(25) Despite the Statutory Powers Procedure Act and subsection (24), the Tribunal may, on its own initiative or on the motion of any party, dismiss all or part of an appeal without holding a hearing if any of the following apply:
1. The Tribunal is of the opinion that:
i. the reasons set out in the notice of appeal do not disclose any apparent land use planning ground upon which the Tribunal could allow all or part of the appeal,
ii. the appeal is not made in good faith or is frivolous or vexatious,
iii. the appeal is made only for the purpose of delay, or
iv. the appellant has persistently and without reasonable grounds commenced before the Tribunal proceedings that constitute an abuse of process.
2. The appellant has not provided written reasons for the appeal.
3. The appellant intends to argue a matter mentioned in subsection (19.0.1) but has not provided the explanations required by that subsection.
4. The appellant has not paid the fee charged under the Local Planning Appeal Tribunal Act, 2017.
5. The appellant has not responded to a request by the Tribunal for further information within the time specified by the Tribunal. 2019, c. 9, Sched. 12, s. 6 (8).
An explanation of the grounds of appeal is required to be set out in a notice of appeal:
Section 4.6 of the Statutory Powers Procedure Act allows a tribunal to dismiss a proceeding without a hearing and prescribes notice and other requirements that must be met before a proceeding can be so dismissed.
O. Reg. 174/16 (as amended by O. Reg. 67/18): TRANSITIONAL MATTERS — GENERAL, s.23 Appeal re amendment to zoning by-law where application refused; s.24 Appeal re amendment to zoning by-law where failure to make decision on application; s.25 Appeal re passing of zoning by-law, etc.
Pizzo v Thorold (City), LPAT (10 September 2018) provides a Tribunal order dismissing the appeal without a hearing on the basis of the failure of the appellant to provide an explanation for the appeal in accordance with the legislative requirements set out in subsection 34 (19.0.2) of the Planning Act.
In Gravelle v. Stone Mills (Town), LPAT (13 November 2018), the Tribunal considers a motion brought by the municipality challenging the validity of an appeal. The Tribunal determined the following with respect to the explanation required by s.34(220.127.116.11.4):
 As the Tribunal, at the preliminary screening stage, will only be working from the Appellant’s Notice of Appeal, the Tribunal’s focus is essentially confined to seeking evidence of the required explanations and, except perhaps where it is patently lacking, not the sufficiency of the explanations.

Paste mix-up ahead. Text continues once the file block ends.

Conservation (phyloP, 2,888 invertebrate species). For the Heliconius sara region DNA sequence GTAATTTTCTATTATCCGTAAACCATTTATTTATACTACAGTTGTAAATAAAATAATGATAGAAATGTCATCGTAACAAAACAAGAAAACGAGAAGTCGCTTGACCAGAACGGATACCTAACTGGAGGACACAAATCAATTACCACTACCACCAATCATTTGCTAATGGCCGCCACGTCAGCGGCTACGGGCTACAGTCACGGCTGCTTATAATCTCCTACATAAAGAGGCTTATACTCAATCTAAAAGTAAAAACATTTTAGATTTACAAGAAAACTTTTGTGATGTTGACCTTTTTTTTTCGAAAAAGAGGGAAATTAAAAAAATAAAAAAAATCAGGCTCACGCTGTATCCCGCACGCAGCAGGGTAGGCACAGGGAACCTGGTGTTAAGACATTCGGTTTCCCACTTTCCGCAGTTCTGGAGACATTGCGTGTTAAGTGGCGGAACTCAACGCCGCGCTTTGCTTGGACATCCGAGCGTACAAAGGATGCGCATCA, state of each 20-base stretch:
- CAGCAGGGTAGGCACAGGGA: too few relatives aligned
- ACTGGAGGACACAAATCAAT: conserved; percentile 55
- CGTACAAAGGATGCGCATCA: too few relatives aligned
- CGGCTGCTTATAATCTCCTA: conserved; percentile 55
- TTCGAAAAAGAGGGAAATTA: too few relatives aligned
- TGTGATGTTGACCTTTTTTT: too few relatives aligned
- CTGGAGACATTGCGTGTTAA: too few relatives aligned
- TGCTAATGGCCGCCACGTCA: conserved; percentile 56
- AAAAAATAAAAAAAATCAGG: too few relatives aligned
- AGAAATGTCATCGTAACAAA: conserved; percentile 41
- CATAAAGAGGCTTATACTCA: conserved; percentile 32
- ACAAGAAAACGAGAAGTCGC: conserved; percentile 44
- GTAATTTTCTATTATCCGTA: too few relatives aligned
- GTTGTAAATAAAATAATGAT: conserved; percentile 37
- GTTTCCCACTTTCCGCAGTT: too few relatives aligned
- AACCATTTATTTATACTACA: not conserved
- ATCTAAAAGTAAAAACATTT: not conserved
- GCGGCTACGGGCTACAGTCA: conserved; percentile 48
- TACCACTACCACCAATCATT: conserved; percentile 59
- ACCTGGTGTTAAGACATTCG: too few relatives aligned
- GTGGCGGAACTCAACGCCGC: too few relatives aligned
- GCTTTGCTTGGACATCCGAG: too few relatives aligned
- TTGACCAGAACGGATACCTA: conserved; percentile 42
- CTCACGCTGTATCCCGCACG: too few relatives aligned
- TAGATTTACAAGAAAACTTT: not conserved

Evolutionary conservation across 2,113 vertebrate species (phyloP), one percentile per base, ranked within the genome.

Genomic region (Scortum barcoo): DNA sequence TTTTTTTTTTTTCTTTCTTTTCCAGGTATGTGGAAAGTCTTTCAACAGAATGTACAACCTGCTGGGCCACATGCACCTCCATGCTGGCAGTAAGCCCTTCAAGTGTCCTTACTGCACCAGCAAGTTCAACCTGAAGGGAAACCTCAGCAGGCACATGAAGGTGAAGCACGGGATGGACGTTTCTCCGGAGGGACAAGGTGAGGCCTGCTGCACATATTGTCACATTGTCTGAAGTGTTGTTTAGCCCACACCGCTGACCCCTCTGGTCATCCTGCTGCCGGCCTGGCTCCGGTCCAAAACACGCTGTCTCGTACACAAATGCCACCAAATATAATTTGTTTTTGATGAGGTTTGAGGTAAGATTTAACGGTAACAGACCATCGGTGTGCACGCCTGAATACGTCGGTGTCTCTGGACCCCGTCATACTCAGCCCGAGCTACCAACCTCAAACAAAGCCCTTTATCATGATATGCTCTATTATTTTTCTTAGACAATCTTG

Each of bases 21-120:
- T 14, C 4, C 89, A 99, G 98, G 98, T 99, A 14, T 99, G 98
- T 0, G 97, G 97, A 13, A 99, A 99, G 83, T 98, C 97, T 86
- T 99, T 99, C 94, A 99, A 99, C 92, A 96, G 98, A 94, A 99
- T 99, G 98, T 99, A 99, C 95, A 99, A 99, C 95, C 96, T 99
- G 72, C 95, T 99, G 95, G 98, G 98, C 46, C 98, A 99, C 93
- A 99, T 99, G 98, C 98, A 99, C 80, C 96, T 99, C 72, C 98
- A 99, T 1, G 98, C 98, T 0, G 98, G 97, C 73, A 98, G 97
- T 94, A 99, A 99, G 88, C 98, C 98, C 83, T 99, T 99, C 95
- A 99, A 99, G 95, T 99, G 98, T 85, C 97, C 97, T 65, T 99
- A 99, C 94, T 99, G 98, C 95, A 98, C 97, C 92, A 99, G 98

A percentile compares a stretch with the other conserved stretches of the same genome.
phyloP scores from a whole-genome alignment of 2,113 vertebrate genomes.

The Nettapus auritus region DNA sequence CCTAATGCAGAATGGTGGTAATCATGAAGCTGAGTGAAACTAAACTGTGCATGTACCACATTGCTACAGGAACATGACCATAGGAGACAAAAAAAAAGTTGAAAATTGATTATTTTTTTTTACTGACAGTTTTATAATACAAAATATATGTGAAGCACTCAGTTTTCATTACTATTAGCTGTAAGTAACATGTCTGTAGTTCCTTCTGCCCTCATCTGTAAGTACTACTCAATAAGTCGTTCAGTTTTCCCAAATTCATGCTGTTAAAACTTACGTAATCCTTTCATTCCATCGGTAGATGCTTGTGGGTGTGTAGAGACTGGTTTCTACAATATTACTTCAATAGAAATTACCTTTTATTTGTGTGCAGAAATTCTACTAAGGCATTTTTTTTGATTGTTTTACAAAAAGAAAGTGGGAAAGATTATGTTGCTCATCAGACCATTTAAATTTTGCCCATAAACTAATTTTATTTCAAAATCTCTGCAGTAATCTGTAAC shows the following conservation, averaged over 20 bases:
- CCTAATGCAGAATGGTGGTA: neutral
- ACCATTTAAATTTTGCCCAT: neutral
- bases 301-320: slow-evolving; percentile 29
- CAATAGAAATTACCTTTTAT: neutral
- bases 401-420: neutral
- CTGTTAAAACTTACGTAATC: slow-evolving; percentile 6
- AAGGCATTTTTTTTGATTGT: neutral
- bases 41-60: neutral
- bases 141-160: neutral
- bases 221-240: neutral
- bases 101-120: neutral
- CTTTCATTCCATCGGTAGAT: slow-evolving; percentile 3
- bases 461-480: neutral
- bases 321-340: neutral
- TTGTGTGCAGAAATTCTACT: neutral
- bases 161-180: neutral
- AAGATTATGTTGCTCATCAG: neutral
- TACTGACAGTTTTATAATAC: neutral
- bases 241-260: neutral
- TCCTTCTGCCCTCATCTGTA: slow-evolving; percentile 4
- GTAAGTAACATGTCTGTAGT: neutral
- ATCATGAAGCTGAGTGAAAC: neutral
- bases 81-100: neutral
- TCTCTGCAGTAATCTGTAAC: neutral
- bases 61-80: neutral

However, given that the Tribunal’s authority for preliminary screening is derived from s. 34(25), it is the statutory standard that a “valid” appeal must meet both of the tests stipulated in the two clauses of s. 34(25)1 of the Act.
 The Tribunal will not elevate form over substance. ... there are no magic words which delineate an acceptable explanation. The exercise involves a judgment which, due to its early stage engagement, will necessarily often proceed on more limited background and therefore call for a perhaps less critical analysis, on the premise that the statutorily compliant superficial assertion should be afforded the subsequent opportunity to be more fully explained and borne out with the benefit of the more expansive evidence and analysis which forms part of the full hearing process.
 This does not mean to say that an appellant will meet the statutory tests merely by mimicking the language of the section and making the bald declarations of consistency and conformity required. These assertions must be connected, in the Notice of Appeal, to facts that will take the Tribunal to a reasonable conclusion that there are live issues of consistency and conformity in the appeal.
 ... Sufficiency, save where there is a patent absence of materiality, will more generally relate to the more deliberative reaches of the appeal hearing process. In making this observation, the Tribunal does not exclude considerations of sufficiency factoring into the validity review stage but will not generally be closely testing the quality of the assertions in the Notice of Appeal.
 On the point of sufficiency, in the instance of a motion to dismiss, such as this, where further documents and evidence are filed, the Tribunal is entitled to review that evidence to shed light on the question of the adequacy of the explanations. With that additional filed material in this instance, the Tribunal was more clearly able to discern the substance of the explanation provided in the Notice of Appeal and confirm the initial validity screening.